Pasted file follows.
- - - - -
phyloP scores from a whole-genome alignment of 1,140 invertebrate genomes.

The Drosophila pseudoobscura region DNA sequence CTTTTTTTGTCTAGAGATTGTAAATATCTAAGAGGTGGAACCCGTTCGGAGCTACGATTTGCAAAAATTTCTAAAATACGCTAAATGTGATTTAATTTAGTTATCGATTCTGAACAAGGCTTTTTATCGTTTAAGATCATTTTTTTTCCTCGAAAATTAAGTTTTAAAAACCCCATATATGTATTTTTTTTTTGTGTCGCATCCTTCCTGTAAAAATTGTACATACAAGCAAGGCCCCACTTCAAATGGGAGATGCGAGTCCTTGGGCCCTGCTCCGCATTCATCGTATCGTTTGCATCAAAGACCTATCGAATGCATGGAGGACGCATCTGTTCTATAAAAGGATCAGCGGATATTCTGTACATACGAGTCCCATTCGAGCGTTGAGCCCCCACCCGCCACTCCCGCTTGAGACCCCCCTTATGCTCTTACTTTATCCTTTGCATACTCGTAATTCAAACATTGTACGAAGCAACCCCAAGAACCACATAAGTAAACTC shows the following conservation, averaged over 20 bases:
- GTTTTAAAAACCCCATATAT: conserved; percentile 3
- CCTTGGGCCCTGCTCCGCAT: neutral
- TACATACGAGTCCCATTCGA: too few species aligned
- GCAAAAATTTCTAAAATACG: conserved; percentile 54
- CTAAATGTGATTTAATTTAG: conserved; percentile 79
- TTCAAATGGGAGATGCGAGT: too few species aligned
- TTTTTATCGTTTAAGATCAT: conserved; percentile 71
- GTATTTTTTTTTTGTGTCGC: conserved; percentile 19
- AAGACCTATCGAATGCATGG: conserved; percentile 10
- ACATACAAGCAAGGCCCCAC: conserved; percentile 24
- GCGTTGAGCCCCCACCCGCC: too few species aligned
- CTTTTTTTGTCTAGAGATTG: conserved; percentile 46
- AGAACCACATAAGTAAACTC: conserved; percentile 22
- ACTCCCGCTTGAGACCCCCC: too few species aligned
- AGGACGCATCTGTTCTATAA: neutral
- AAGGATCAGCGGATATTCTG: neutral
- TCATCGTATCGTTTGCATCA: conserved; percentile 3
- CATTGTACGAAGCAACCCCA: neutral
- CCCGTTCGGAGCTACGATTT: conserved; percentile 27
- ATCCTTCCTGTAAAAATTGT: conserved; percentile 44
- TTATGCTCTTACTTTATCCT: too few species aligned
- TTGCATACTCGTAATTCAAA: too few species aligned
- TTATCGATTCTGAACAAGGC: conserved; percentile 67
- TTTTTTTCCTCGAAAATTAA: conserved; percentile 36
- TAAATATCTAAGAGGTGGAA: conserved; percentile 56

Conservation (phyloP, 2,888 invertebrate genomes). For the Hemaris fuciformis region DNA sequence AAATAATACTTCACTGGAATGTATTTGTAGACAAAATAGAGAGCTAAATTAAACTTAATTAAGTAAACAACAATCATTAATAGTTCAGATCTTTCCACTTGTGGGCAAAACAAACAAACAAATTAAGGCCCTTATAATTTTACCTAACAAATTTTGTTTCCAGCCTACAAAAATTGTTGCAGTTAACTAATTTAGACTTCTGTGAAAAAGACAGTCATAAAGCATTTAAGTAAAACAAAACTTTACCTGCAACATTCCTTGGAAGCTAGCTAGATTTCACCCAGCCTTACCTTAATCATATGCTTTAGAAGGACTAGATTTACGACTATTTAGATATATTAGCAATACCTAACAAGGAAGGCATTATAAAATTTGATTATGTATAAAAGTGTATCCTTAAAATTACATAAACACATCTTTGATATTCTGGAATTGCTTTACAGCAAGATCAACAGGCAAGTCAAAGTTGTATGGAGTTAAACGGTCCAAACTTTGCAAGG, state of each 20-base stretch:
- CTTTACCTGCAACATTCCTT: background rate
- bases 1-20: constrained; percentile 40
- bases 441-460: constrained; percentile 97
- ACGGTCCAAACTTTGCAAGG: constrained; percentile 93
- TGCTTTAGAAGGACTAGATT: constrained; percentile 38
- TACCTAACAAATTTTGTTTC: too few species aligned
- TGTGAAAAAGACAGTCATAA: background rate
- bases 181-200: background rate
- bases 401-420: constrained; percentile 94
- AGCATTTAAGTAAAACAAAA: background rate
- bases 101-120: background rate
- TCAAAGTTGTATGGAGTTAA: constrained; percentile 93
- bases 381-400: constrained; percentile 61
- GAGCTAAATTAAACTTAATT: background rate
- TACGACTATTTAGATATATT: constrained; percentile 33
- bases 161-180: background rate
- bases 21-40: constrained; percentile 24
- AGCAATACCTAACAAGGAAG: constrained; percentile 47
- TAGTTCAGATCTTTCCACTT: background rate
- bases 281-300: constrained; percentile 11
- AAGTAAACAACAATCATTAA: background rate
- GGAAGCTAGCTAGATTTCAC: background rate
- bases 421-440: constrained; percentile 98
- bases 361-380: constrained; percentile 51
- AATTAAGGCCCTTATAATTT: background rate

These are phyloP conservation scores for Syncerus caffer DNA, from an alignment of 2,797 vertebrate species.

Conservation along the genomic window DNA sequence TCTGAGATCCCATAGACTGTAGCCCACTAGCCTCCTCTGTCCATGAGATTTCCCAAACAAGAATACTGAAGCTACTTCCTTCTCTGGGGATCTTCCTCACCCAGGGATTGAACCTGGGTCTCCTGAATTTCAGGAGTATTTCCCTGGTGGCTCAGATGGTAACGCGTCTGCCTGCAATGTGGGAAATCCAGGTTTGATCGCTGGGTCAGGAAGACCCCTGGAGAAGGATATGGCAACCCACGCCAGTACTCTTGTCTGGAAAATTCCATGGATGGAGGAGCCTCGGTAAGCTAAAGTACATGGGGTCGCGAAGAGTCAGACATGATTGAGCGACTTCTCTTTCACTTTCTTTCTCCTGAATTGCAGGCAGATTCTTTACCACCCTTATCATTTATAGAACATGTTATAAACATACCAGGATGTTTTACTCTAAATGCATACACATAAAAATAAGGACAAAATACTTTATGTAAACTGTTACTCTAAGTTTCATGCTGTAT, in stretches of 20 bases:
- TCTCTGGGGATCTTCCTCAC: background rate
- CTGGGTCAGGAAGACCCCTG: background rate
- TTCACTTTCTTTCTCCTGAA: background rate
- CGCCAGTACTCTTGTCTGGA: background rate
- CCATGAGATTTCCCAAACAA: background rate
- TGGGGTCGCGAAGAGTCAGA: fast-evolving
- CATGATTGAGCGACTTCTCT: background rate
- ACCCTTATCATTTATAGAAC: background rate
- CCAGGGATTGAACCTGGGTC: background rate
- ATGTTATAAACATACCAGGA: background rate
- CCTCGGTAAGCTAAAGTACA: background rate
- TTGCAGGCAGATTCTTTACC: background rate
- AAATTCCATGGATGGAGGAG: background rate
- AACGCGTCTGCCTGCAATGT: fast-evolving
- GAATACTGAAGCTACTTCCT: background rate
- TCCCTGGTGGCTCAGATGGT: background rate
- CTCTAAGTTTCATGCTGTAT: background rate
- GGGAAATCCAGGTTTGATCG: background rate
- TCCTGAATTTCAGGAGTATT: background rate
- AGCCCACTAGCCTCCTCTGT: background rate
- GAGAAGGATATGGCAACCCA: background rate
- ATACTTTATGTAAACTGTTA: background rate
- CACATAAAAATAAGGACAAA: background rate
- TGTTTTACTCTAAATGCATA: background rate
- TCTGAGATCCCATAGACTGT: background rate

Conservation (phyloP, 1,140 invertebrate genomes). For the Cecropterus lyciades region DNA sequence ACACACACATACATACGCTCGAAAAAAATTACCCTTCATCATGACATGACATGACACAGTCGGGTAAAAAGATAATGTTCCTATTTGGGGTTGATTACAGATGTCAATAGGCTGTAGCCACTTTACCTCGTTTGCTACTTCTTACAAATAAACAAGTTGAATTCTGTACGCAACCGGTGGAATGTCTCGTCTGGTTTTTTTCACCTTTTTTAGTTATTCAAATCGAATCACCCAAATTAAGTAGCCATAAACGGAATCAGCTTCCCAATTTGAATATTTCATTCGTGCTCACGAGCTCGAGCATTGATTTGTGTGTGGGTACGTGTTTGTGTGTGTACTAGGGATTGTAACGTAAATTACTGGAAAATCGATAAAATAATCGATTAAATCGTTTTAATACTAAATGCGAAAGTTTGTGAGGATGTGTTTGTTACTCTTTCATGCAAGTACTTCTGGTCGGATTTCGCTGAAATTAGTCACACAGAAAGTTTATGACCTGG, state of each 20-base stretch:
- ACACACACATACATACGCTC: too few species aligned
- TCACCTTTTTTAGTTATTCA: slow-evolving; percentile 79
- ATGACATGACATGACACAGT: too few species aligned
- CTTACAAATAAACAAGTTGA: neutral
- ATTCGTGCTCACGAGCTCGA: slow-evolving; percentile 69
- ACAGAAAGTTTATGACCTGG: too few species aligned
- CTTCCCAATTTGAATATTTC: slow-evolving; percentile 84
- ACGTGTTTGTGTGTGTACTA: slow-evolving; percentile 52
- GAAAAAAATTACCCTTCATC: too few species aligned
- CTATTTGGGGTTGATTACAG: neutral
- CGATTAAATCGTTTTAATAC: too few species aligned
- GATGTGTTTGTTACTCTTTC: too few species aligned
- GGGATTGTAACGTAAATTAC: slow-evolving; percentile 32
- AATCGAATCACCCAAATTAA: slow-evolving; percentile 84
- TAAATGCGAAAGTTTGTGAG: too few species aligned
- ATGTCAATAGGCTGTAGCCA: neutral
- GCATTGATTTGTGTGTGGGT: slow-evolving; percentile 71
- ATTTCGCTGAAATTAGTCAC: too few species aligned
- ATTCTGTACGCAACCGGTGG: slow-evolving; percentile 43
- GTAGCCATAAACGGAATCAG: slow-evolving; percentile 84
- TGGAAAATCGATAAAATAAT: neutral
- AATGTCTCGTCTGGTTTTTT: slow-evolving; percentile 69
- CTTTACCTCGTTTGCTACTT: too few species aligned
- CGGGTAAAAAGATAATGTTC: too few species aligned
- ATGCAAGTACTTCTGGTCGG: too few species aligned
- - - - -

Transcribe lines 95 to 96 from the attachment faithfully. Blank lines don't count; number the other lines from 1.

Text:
- AATCGAATCACCCAAATTAA: slow-evolving; percentile 84
- TAAATGCGAAAGTTTGTGAG: too few species aligned